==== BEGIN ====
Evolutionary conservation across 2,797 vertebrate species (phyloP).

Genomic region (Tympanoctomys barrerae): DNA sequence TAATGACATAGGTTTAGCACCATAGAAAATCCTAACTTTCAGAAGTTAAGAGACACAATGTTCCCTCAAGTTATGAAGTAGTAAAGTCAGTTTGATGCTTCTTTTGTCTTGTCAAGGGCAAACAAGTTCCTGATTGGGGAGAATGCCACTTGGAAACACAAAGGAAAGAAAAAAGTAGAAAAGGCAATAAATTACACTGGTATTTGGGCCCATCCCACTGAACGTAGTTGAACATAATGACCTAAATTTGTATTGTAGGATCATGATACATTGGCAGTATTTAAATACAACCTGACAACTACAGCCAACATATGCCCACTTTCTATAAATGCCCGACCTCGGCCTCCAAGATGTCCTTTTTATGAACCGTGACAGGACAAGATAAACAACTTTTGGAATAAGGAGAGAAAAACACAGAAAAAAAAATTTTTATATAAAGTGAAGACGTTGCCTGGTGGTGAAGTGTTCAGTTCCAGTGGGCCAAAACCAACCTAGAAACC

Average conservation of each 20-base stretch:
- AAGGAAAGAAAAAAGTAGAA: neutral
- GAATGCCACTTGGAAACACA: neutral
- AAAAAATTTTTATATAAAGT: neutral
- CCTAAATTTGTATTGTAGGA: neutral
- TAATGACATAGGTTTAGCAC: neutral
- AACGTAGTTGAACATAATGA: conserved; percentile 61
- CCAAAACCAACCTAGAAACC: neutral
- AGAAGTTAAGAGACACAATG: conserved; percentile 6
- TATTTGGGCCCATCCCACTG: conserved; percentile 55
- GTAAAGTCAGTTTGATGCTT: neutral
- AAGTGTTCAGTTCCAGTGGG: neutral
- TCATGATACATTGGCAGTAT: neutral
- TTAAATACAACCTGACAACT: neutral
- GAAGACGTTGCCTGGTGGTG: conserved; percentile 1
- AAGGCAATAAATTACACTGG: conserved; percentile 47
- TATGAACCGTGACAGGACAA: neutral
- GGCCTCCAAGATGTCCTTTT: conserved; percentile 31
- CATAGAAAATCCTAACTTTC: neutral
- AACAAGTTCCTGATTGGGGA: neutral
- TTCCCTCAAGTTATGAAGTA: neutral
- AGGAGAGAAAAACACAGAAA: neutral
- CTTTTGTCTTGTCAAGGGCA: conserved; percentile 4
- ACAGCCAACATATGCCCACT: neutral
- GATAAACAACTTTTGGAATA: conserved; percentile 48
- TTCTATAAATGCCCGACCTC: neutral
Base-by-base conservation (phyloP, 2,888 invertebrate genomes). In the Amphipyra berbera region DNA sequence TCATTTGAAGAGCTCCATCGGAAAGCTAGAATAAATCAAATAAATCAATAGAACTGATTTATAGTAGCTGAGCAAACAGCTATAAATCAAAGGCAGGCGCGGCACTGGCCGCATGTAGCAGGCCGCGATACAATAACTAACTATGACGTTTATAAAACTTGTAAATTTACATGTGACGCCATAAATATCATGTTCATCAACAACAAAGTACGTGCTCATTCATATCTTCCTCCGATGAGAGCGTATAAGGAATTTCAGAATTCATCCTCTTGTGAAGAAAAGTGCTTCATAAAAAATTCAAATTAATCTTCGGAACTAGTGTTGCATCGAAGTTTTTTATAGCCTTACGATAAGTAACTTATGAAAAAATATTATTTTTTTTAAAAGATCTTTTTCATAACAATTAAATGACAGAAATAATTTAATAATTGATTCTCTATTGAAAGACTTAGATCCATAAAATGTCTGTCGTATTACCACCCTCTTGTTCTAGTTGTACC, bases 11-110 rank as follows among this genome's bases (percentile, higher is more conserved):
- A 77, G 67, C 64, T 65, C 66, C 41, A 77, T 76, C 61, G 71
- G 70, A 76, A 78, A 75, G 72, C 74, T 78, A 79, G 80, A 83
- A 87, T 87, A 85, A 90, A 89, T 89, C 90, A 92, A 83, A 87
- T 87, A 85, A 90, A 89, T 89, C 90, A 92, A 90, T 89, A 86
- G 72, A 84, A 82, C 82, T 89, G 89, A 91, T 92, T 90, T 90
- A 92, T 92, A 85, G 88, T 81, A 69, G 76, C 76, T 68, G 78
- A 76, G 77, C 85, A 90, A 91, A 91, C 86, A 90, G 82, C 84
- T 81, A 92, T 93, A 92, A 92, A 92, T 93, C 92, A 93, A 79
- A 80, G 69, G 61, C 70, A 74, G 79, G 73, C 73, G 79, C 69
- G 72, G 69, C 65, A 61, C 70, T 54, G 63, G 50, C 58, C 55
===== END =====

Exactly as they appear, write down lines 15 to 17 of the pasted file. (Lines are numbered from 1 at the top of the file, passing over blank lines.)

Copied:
- TCATGATACATTGGCAGTAT: neutral
- TTAAATACAACCTGACAACT: neutral
- GAAGACGTTGCCTGGTGGTG: conserved; percentile 1